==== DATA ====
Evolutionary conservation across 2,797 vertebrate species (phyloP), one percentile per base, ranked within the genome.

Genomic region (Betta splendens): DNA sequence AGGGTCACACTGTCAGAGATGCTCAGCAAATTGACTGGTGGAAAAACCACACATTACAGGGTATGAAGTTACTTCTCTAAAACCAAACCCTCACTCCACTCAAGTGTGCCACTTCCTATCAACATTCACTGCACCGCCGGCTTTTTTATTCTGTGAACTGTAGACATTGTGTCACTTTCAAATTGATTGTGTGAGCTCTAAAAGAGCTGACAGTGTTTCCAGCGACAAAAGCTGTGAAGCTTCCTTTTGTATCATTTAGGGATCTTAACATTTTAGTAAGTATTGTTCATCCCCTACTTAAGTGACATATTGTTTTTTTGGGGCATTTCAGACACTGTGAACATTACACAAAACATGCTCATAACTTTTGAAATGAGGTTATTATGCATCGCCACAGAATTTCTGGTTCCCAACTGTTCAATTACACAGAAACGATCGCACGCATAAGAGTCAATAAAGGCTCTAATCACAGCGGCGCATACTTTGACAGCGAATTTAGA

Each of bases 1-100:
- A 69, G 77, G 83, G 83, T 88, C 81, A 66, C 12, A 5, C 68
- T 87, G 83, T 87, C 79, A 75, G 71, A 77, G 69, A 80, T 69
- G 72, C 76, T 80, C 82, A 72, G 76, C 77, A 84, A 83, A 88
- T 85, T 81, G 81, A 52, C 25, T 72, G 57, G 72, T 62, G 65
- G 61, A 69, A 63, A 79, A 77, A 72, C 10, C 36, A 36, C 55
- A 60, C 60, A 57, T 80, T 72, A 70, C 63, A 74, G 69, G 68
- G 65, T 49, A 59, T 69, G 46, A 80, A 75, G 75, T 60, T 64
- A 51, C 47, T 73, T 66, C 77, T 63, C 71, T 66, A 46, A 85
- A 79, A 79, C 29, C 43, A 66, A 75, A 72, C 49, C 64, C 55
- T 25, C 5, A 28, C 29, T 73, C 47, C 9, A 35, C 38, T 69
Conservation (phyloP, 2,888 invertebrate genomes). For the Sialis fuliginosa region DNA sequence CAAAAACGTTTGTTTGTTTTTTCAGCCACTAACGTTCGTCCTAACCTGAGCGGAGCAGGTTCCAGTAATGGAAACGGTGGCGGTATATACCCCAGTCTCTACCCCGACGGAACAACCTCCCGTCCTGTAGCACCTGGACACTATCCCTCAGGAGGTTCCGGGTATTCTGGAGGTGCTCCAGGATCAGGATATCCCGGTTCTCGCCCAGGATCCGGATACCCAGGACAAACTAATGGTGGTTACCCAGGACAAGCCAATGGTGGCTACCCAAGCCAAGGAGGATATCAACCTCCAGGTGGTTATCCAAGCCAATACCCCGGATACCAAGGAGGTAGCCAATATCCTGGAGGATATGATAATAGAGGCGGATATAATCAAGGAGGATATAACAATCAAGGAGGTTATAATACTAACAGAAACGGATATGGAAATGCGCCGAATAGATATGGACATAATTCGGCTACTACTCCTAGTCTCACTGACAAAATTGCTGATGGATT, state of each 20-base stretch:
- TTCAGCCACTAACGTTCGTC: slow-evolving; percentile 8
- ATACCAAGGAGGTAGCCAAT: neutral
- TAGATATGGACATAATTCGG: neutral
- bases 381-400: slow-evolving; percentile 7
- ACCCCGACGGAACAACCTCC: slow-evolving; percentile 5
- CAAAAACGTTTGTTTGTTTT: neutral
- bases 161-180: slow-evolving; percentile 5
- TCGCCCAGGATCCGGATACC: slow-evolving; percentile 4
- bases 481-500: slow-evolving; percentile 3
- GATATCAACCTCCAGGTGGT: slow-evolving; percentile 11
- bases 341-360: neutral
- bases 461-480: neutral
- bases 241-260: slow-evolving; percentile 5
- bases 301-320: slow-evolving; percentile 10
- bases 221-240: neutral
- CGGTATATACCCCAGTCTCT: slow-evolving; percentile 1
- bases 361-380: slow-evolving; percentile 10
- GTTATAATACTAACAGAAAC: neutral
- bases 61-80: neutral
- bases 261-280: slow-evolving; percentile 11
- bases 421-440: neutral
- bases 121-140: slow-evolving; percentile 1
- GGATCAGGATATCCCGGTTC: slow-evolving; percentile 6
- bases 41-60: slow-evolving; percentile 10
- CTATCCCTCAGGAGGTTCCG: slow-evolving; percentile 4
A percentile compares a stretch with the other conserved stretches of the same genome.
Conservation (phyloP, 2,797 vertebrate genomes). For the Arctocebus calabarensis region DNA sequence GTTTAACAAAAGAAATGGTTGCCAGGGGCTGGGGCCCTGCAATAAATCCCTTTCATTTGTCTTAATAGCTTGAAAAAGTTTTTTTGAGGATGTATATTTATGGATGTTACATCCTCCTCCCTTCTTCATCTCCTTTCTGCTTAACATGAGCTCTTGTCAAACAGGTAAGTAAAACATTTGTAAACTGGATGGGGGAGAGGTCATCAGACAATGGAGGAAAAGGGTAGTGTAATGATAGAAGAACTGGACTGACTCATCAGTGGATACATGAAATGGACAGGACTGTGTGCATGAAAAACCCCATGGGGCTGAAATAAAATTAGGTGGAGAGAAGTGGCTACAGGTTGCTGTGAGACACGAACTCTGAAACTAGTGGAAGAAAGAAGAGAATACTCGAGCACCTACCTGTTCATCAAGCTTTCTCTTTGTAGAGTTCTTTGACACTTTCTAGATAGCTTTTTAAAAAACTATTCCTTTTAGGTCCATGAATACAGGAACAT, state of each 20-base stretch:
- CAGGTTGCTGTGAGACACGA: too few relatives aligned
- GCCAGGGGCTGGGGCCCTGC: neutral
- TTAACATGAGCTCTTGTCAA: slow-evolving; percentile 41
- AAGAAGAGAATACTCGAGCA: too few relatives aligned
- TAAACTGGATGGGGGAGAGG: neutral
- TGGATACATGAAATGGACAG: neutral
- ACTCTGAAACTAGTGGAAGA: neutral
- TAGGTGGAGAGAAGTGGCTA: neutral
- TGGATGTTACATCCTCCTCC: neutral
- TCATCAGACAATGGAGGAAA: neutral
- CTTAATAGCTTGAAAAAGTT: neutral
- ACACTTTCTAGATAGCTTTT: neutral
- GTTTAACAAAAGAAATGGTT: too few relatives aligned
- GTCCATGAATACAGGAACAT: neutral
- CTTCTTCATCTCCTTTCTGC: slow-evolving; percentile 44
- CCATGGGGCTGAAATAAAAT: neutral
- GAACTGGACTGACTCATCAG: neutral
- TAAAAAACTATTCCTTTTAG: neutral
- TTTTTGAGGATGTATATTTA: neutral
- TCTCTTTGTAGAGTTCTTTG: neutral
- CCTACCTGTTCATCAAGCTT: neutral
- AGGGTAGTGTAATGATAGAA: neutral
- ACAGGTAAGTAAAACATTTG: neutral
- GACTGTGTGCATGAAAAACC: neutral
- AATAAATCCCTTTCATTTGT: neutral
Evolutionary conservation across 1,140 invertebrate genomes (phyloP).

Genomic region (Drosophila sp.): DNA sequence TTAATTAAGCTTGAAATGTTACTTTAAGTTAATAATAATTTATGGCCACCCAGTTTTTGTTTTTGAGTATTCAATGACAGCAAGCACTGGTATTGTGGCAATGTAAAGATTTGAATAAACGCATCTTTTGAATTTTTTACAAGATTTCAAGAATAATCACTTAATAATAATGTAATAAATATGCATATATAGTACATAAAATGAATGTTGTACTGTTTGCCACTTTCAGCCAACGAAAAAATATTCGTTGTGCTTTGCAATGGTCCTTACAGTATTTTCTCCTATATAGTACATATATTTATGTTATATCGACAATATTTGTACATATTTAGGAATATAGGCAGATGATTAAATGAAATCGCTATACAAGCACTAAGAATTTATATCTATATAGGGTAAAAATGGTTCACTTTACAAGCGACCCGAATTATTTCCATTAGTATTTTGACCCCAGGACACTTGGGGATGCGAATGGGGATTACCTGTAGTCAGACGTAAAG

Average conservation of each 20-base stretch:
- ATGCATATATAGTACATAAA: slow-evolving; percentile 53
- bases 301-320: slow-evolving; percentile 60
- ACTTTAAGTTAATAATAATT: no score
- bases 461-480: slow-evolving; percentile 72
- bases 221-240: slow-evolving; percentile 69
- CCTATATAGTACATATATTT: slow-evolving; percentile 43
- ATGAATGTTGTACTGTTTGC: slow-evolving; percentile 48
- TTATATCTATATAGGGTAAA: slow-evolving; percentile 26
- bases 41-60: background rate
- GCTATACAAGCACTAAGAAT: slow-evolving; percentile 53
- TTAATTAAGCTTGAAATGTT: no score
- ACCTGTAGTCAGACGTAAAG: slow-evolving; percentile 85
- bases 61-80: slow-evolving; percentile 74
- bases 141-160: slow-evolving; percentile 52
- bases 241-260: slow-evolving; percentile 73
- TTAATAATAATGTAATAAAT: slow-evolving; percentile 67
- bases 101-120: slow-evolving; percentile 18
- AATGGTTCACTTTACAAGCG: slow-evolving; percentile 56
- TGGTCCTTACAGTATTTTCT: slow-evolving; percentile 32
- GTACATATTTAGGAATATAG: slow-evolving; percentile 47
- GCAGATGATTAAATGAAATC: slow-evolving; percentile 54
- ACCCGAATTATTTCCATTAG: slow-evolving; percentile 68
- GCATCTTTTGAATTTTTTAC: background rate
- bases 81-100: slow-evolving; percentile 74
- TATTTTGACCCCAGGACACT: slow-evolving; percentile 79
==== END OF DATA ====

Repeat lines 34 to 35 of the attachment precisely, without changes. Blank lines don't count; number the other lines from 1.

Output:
- bases 261-280: slow-evolving; percentile 11
- bases 421-440: neutral